Walking in the Wolds? Why not take an alpaca along!

Combine the love of the great outdoors of the Lincolnshire Wolds area with a love of animals and it appears you have the perfect business model.

Alpacas EMN-210518-063422001
Alpacas EMN-210518-063422001

Combine the love of the great outdoors of the Lincolnshire Wolds area with a love of animals and it appears you have the perfect business model.

That is what one Middle Rasen woman discovered when she decided to rehome some alpacas.

Marion Sellars has been amazed by the reaction to taking in the alpacas, which started at just five but has now grown to around 50 - including a couple of llamas.

Alpacas EMN-210518-063446001

She said: “All the animals are rescued - I just wanted to give them a little bit of heaven to live out the rest of their lives - but I admit it has all gone a bit crazy.”

To begin with, Marion was happy just to have them in her field near Legsby, but then, as the pack grew, it became obvious they needed to earn their keep.

Marion said: “I wanted to just earn enough to feed them with, so I decided to open ‘Walking with Alpacas’.

“It does what it says - you go for a walk with an alpaca.”

Alpacas EMN-210518-063346001

She started two years ago, April 2019 and things were a little rocky to start with. She said: “It was a bit of a kick in the teeth as just as we wanted to start, the license requirements changed and we needed a different licence - a performance licence.

“There were a few hiccups along the way, as the council weren’t used to dealing with alpacas, but they have been very helpful, trying to apply rules from other businesses to us - it has been a learning curve for both sides.

“We got there though.”

Marion stated small, just offering walks on a Tuesday and Saturday - then lockdown hit and everything stopped.

Alpacas EMN-210518-063410001

However, when the lockdown ended, Marion became busier than ever.

She said: “People just wanted to get out in the fresh air so we fitted people in as and when.

“We started going out with eight alpacas - as they are pack animals - but it then started to go crazy and we now take out 10.”

The alpacas are all trained to walk, but Marion is keen that they only walk if they want to.

Alpacas EMN-210518-063434001

When the animals arrive, after they are settled in, training begins.

With every alpaca having its own character, you never know how long it will take - some are just an hour or two, while others can take months before they are ready to go out.

Marion said: “I never force them to walk - and some of them just don’t want to do it and that is fine.

“Others are well up for it and they enjoy going out together and getting their exercise.”

Each of the alpacas is given a collared collar - to identify the walkers and none-walkers.

Marion continued: “When we got out for the walk, we just lolop along at their pace.

Alpacas EMN-210518-063528001

“I rely on volunteers to help on the walks- we have a fabulous band who really care about the animals. All our visitors fall in love with them too.”

The walk heads out for about 90 minutes, covering around three-miles of the luscious Lincolnshire countryside.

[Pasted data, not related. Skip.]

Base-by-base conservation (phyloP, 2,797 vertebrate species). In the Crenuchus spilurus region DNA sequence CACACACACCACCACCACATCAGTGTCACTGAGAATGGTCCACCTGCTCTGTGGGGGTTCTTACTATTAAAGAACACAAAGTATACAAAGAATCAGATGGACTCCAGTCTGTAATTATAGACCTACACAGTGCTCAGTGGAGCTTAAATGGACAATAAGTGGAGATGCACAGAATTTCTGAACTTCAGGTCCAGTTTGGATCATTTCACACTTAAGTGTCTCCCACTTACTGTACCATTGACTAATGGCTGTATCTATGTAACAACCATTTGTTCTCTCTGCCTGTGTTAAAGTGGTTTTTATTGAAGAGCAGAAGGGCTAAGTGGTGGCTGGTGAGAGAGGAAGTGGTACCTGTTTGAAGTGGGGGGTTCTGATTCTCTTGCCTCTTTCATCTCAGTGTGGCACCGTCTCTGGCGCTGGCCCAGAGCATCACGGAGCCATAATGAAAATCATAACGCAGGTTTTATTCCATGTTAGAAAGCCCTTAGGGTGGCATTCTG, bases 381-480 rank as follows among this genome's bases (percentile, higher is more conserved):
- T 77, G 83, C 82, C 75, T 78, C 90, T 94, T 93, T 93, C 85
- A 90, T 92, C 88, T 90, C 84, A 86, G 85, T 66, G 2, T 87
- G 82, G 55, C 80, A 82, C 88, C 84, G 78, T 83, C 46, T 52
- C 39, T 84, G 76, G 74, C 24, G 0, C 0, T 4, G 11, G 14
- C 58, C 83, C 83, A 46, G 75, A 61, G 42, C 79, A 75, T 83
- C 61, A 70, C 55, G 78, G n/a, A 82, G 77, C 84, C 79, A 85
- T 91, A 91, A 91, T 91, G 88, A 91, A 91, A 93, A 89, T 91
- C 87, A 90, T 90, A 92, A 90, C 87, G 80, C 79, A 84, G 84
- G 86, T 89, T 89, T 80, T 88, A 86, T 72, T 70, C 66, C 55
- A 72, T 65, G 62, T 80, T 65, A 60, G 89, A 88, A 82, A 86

Each alpaca has a head collar and lead, which is taken by a person.

Under 13s are welcome, but will have to share on a double lead.

Marion added: “We are in an ideal place as the Lindsey Way is near us, which is ideal for walking the alpacas on.

“I belong to the British Alpaca Trekking Society, so everything is done properly and safely.”

However, Marion is keen not to make this a big commercial enterprise.

She said: “I just want to make enough to get by.

“In an ideal world, I would like to earn enough so the animals want for nothing.”

Marion has been delighted with the support she has received - and none more so than during the winter lockdown.

She said: “It was a very lean winter.

“The grass wasn’t growing and then it started to snow.

“I decided to put a call out for anyone who would like to ‘adopt’ one of the alpacas.

“The cost was £20 to cover the food and I expected maybe five or so takers - but I ended up with more than 40 sponsors.

“Each sponsor gets info on the animal and when allowed I will invite them all along for tea with the alpacas as a big thank you.

“I really have been overwhelmed with the generosity of people.

“Some said ‘here’s an extra tenner - just because’.

“It is really nice to know people care about what we are doing.”

Marion admits the alpacas are now taking over her life, but she believes the benefits of walking with them has wide benefits.

She said: “ I spend a lot of time with them, but they are shy animals and are ‘head wary’ so people need to learn how to approach them.

“Just to put something right - alpacas don’t spit at people, but they will spit at each other if food is involved.

“We have done a couple of walks aimed at those living with autism and we have seen how the animals can have a real calming effect.

Sometimes the parents are anxious about how the person will react - but it doesn’t matter if they have a meltdown, we just deal with it.

“However, more often than not, they are amazed at how the interaction with animals has a good effect.”

Marion is looking to develop this side of things - more specialised walks and maybe even a bit of yoga with alpacas, so if there are any tutors out there who are interested just get in touch.

Bookings are already coming in for the summer - with walking every day.

A couple of the alpacas will be in Market Rasen this Saturday at the pop-up market, so go long and say hello.

• More information on the walks and bookings can be made through the 
‘Walking with Alpacas’ Facebook page.

Alpacas EMN-210518-063507001